The Value of Historical Stock Prices

May 7th 2016

Investing in the stock market can be a very lucrative endeavor. Many investors devote their lives to following stock prices in order to buy and sell them and earn money. If you’re thinking about investing in stock but are new to the game, there is some valuable information you’ll want to learn before you begin. You probably know that stock prices fluctuate on a daily basis, and are influenced by a number of variables. 

Supply and demand is the basic determinant of the price of stock. The market force of supply and demand sets all initial prices, then, the price will fluctuate depending on demand. When stock becomes in high demand, the price of stock increases. As demand for stock is low, stock prices plummet. This equation is simple; the tricky part is understanding what drives the desire to buy or sell stock. A lot of times, the news can affect a stock’s standing. If bad news about a business is released, like mass layoffs or a new product flop, it may make investors want to sell and vice versa.

Stock prices reflect the perceived value of a company, but they also reflect expectations of how a company will do down the road.

What Are Historical Stock Prices?

Historical stock prices are a record of how stock has performed in the past and what prices it has sold at. You can better predict the price of stock if you know its history. But where can you find information on the history of stock?

It used to be that historical stock prices were hard for the average investor to find, but these days you can uncover historical stock prices on just about any financial portal. Yahoo! Finance is a good place to start. 

How Do I Use Information on Historical Stock Prices?

There are a number of different ways you can use historical stock prices to strengthen your investments. They can be used to make comparisons in order to glean information about the current stock you're researching. For example, if you compare the historical price of a stock to historical prices of its competitors, this could be a predictor of how your stock will behave relative to its competitors in the future.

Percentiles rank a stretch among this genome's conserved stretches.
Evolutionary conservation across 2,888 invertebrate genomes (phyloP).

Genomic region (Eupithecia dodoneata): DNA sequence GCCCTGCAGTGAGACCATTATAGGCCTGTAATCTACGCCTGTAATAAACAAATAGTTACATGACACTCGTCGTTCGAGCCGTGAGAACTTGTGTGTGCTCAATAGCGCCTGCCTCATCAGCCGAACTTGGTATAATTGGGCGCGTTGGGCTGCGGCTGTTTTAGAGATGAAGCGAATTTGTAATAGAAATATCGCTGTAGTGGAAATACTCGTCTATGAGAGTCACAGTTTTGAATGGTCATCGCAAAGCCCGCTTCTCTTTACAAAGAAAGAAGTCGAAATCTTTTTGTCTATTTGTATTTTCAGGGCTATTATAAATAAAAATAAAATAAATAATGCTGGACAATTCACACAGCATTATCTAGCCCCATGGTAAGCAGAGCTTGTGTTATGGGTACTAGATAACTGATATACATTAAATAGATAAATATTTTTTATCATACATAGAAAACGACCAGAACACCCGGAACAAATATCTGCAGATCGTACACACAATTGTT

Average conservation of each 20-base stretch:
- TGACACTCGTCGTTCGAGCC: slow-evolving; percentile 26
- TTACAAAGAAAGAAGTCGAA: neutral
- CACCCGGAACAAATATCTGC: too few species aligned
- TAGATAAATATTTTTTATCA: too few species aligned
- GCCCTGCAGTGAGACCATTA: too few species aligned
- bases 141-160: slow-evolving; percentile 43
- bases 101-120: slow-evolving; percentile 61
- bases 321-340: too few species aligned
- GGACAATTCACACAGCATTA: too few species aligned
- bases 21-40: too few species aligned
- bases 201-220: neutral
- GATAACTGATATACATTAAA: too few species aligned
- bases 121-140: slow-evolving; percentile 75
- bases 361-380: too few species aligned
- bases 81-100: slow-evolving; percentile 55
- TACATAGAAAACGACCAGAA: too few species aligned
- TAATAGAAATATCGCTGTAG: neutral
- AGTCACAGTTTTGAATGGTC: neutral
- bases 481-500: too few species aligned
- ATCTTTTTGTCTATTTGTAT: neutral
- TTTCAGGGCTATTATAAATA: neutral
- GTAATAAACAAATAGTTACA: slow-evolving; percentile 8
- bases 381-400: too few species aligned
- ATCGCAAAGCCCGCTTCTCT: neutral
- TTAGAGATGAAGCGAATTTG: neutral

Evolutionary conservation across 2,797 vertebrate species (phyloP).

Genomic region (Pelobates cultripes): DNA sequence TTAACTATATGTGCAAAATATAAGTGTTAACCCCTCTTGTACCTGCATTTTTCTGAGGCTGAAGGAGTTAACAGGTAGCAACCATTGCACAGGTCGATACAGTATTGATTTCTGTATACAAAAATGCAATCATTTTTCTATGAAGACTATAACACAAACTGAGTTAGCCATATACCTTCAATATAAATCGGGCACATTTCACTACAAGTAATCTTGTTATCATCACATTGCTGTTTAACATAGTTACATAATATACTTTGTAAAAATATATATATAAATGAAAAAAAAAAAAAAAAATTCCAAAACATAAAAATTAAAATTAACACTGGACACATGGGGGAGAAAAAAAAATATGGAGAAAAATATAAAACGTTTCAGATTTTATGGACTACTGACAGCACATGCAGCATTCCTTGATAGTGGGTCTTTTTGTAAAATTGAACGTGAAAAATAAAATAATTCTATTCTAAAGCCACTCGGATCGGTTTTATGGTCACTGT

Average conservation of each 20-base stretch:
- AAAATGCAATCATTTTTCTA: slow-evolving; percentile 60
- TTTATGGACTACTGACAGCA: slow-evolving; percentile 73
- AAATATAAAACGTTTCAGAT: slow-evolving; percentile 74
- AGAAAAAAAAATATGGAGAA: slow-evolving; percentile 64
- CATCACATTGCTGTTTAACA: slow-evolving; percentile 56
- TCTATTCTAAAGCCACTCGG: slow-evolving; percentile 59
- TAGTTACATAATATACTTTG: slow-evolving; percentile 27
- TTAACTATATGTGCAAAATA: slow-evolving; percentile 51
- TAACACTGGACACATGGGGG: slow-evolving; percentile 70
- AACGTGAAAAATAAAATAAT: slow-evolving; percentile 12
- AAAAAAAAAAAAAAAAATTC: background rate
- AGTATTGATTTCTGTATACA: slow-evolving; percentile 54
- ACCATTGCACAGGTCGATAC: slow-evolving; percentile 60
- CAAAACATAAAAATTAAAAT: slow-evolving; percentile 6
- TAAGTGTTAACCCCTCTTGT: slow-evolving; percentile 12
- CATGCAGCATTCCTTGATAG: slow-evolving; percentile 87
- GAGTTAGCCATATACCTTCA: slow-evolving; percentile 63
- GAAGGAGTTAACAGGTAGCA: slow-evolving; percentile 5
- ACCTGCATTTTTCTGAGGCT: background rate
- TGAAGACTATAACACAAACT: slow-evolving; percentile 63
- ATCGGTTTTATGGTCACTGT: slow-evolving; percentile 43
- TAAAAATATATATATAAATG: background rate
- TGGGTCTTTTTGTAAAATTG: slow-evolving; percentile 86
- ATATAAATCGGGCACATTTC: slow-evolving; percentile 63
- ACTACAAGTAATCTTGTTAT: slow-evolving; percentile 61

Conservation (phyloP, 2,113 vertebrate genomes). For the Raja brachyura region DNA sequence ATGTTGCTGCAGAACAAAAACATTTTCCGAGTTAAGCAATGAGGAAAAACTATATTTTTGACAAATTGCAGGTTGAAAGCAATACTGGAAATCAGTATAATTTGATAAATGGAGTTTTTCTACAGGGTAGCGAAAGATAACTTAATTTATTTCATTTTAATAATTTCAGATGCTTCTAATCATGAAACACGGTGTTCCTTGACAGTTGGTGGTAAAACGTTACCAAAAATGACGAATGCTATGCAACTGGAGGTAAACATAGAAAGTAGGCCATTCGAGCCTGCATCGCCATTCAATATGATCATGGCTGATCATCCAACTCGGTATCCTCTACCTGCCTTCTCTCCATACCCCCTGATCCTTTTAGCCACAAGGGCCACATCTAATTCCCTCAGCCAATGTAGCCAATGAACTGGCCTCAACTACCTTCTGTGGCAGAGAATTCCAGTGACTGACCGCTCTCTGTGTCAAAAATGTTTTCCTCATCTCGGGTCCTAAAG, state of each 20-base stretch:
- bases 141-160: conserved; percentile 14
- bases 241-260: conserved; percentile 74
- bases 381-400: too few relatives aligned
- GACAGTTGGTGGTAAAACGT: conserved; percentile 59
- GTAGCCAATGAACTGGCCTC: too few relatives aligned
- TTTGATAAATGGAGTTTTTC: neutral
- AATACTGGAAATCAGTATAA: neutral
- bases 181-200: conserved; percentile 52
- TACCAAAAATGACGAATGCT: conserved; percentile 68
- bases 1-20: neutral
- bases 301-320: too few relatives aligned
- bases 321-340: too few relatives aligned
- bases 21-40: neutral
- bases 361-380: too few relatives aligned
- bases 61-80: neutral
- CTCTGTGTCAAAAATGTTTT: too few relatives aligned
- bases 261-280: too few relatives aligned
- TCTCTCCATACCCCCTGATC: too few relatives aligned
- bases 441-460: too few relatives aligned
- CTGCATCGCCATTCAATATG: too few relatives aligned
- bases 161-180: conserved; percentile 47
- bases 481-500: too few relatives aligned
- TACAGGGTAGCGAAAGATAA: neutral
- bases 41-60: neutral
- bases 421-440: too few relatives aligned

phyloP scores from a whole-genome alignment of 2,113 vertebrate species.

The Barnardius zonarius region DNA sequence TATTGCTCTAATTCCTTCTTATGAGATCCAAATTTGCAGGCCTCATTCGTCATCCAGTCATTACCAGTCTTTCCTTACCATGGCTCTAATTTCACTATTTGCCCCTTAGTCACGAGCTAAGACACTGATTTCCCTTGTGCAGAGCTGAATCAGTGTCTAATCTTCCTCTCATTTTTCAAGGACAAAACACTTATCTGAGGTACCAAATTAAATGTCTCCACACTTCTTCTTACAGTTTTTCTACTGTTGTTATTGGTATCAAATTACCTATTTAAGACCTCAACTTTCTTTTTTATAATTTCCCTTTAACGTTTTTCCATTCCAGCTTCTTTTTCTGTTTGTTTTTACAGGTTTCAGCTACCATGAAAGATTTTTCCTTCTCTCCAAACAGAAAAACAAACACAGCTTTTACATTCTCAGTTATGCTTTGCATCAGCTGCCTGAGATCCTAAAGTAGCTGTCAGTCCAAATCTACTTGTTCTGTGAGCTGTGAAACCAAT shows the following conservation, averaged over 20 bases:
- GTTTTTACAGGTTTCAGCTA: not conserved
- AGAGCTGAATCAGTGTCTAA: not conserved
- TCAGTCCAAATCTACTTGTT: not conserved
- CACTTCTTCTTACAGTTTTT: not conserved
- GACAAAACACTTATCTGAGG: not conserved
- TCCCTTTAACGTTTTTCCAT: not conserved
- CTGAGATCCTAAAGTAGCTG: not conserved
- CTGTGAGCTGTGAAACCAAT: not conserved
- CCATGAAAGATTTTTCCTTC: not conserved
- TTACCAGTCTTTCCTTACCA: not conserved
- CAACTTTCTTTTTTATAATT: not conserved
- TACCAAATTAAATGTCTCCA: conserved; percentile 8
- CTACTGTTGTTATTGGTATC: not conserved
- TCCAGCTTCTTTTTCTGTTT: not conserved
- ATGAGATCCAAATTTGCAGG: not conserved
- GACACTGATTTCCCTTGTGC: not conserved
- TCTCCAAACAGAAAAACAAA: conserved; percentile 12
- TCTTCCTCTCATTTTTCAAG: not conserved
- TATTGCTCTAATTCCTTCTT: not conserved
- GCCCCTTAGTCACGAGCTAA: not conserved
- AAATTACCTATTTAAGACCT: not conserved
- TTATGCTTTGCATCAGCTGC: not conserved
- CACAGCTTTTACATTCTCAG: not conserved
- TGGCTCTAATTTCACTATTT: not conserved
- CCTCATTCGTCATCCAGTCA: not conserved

Let's say you are looking at stock for Nabisco. If you compare Nabisco's stock prices over the past 2 years with Keebler's stock and see that every time Keebler's stock has risen, Nabisco's has as well (or vice-versa), it might be fair to assume that next time Keebler's stock rises, Nabisco's will rise in congruence. 

The same holds true for comparing your stock to the industry as a whole - if you have Amazon stock and it tends to stay steady when the services sector as a whole falls, then that can be a valuable indicator that Amazon has strong and consistent stock. Additionally, seeing how your stock has historically compared to the changes in the Nasdaq100 and the S&P will give you further insight into its future behavior. If your stock drops immediately every time the market as a whole takes a dip, you will have less time to sell it at a higher price than a stock that is not so reactive to market fluctuation. 

Although history is not a perfect predictor of future performance, it does offer valuable information about the tendencies certain stocks have to rise and fall in correlation to the rest of the market. This information can help predict behavior and make more informed, less risky investments. 

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